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Michel L. Tremblay and collaborators secure millions in funding through Genome Canada’s Genomics Application Partnership Program

A project led by Michel L. Tremblay, Ph.D., principal investigator at the Rosalind and Morris Goodman Cancer Institute (GCI), secured major funding from Genome Canada’s Genomics Applications Partnership Program (GAPP). The project, entitled ‘Establishing therapeutic cord blood-derived NK cells for hard-to-treat cancers through omics based and pharmacological activators’ is co-led by McGill University’s David Langlais, Ph.D., and conducted in partnership with Kanyr Pharma Inc. and Dr. Pierre Laneuville, M.D., and Linda Peltier, Ph.D., from the McGill University Health Centre.

Cancer immunotherapy has emerged as a game changer in cancer treatment by using a patient’s immune system to destroy cancer cells. Current immunotherapies, though successful, have limitations including reduced efficiency in certain cancers and high toxicity. This funded project aims to improve immunotherapy options through a promising but understudied population of cancer-killing immune cells called Natural Killer (NK) cells. The team has optimized the isolation, amplification, and storage of NK cells and identified a drug that activates the cells against tumors. They  have also leveraged genetic tools to identify specific NK cells which are highly effective at killing cancer.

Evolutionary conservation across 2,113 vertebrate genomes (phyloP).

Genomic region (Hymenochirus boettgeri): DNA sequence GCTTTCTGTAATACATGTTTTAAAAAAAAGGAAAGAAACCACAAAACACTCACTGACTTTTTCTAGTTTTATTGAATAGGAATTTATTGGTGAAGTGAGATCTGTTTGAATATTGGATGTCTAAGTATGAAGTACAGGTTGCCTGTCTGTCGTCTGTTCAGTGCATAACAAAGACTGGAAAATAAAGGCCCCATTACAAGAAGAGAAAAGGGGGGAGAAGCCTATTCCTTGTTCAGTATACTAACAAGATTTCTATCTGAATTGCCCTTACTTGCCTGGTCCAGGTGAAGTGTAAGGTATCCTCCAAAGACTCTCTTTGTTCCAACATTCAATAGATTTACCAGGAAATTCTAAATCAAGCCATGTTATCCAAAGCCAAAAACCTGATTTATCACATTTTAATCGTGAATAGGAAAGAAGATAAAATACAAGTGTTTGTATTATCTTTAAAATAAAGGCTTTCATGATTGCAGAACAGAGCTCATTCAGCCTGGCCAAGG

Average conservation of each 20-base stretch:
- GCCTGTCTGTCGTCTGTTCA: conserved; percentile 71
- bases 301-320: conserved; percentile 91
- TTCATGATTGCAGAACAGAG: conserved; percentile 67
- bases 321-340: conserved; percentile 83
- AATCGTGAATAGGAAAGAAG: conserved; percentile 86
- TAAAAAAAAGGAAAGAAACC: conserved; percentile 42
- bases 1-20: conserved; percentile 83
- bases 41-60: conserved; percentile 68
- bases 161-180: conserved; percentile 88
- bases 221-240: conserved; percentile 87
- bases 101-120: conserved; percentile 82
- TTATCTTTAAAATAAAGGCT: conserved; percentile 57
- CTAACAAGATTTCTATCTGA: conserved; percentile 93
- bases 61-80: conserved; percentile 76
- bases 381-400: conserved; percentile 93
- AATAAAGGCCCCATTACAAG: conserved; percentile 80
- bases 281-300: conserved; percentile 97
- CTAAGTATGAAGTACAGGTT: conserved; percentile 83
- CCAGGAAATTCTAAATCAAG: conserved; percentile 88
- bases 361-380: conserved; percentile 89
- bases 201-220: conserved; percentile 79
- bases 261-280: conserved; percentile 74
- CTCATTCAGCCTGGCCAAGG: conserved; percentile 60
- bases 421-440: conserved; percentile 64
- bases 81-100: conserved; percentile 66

The project aims to create a bank of effective NK cells that can be pharmacologically activated. A clinical trial will assess the efficacy of this treatment and the ease of shipping NK cells to other hospitals for use. Optimizing shipping and use of NK cell treatments will expand their reach, save costs for health agencies, and reduce barriers to receiving cancer care.

The project combines Michel L.Tremblay’s protein-tyrosine-phosphatase inhibitor and Natural Killer cell signaling lab with David Langlais’ genomic and epigenomic lab and Dr. Laneuville’s cell therapeutic lab and human cord blood bank.

Genome Canada invests in large-scale genomic research for the benefit of Canadians. The highly competitive Genomics Applications Partnership Program funds innovative research and development projects. Learn more about this research and other funded projects at the full Genome Canada press release.

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